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Sales From Pop Culture

Sales From Pop Culture: Kitchen Nightmares

How a Show About Restaurants Can Teach You About Running a Software Company

Want to get a fast lesson on how to be a great leader?

Watch Gordon Ramsay’s Kitchen Nightmares.

It’s a really entertaining show. And sure, it’s about restaurants. But really, it’s about leadership.

The premise of the show is that Ramsay (internationally popular celebrity chef and NSFW language expert), goes to a struggling restaurant to try and help them turn things around so they can be successful.

He starts off by being a guest, ordering some items from the menu.

Of course, they come out cold, poorly cooked, and not appetizing.

But what he usually uncovers, goes much deeper than food.

After his “meal”, he usually goes into the kitchen, where he sees a number of bad things.

Often the place is a mess, sometimes the staff don’t know what they’re doing, and everything seems to be in chaos.

But despite all the issues these restaurants have, you know what it always boils down to?

Leadership.

Bad management has killed the business. This bad management can happen in any of these ways:

  1. Egotistical Leader – they know everything and nobody is as smart as them
  2. Unknowledgeable Leader – they don’t know anything, and aren’t willing to learn
  3. Laissez-faire Leader – they don’t care and don’t take action

If you watch the show, the owner of the restaurant is almost always one of these types of leaders.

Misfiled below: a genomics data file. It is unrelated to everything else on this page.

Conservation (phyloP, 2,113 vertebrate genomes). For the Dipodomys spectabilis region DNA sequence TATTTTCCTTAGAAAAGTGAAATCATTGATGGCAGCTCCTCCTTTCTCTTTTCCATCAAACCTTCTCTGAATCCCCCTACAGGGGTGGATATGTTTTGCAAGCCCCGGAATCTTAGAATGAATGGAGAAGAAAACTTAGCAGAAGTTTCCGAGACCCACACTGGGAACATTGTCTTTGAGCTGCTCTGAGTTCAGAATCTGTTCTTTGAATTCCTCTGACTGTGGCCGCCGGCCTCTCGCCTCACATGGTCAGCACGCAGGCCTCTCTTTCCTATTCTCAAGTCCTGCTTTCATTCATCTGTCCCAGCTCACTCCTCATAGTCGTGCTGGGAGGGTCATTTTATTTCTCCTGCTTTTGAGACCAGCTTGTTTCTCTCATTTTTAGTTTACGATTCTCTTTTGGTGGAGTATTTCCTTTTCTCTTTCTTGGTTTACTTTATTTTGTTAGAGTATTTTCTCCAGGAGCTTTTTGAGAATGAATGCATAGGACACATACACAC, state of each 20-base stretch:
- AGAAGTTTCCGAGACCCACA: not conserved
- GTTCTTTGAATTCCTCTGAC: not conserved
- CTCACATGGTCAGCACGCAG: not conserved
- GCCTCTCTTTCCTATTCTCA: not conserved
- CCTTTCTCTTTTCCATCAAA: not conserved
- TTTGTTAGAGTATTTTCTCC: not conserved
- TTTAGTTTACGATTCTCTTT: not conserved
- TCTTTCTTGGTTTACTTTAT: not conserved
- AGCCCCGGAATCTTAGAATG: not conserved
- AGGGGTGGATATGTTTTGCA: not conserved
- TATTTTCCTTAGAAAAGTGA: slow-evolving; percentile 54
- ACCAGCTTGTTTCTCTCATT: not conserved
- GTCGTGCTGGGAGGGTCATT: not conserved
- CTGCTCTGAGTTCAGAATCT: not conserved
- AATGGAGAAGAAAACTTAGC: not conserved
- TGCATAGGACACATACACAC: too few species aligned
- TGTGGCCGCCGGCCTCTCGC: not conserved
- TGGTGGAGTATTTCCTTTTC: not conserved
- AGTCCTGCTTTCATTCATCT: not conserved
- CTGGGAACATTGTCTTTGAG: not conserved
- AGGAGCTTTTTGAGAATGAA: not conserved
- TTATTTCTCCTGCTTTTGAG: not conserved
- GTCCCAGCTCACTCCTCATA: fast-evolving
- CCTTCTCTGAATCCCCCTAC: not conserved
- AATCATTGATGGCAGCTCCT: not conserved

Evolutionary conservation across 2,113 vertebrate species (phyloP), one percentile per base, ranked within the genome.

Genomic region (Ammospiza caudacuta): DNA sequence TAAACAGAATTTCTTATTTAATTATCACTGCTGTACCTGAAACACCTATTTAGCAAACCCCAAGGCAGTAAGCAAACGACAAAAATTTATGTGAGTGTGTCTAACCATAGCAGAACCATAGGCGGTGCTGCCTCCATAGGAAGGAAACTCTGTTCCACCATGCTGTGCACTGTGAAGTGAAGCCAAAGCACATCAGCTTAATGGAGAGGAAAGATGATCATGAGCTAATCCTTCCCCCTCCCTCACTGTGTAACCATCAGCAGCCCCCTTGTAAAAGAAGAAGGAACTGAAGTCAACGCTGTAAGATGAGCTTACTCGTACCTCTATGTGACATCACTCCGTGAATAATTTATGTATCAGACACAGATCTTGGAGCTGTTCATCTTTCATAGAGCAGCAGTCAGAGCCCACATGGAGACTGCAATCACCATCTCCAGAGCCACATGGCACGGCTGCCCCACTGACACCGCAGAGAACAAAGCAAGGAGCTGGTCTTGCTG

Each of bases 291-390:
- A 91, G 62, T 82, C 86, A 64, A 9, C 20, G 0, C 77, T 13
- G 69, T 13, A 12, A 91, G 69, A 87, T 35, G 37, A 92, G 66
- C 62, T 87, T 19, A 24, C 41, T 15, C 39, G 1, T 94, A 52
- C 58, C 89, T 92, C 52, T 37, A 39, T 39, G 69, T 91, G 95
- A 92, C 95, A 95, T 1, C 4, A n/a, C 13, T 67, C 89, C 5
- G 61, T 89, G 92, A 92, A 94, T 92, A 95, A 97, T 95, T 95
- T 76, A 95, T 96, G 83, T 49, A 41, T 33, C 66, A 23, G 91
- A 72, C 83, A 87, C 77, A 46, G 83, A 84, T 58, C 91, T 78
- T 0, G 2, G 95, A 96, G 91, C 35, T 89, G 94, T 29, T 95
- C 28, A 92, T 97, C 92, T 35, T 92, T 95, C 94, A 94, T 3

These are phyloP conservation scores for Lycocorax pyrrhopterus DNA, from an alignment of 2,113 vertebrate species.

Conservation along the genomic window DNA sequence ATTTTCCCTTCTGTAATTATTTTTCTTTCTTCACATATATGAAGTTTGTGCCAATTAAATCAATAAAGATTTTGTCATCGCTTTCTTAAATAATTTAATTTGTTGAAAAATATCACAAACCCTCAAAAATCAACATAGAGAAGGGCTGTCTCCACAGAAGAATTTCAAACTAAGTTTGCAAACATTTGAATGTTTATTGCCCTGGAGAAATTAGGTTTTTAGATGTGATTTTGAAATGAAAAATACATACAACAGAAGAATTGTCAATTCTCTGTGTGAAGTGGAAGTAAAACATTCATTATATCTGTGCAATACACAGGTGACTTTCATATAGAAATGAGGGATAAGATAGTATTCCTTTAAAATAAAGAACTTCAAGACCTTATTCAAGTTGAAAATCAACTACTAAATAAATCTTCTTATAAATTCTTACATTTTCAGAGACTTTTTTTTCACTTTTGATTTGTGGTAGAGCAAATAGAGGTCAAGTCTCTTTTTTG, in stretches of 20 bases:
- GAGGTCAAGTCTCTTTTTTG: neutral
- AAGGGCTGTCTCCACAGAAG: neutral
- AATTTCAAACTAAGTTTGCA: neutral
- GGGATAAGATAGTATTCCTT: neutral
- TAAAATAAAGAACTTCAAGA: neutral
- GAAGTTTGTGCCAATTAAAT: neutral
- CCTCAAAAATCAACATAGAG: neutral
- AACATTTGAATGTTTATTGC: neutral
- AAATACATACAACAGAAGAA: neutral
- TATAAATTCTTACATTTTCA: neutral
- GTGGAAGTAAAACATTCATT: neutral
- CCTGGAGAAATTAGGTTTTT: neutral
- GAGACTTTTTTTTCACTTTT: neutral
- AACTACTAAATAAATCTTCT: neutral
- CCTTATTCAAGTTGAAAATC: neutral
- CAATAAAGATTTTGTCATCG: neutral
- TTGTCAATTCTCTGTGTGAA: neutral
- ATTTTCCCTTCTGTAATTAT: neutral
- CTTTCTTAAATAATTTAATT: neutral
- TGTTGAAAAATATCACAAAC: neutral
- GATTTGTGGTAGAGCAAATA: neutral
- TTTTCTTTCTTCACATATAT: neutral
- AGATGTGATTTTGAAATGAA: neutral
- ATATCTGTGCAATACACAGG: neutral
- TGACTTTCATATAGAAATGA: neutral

And it’s maddening to watch.

How does it all boil down to leadership?

If the food is cooked poorly, the owner or manager didn’t hire the right cooks or chef. Or they didn’t train them well enough. Or they were ok with a poor product and let it go.

Regardless, it’s on them.

If the wait staff doesn’t care, same thing. They didn’t find the right staff, didn’t train them well enough, or didn’t care enough to not stand for poor service.

It all starts at the top.

And these hour episodes make it painfully (yet entertainingly) obvious.

Throughout the episode, the things Ramsay does to try to help are often not heeded by the owner (the friction creates great television).

And they keep making the same mistakes over and over.

Until the end, where the owner relents (usually) and agrees to go with his advice. Which then gets the staff more motivated and ready to take steps forward for the business.

Want to learn from their mistakes and be a great leader? Check out the show and see how Ramsay guides them to improve.

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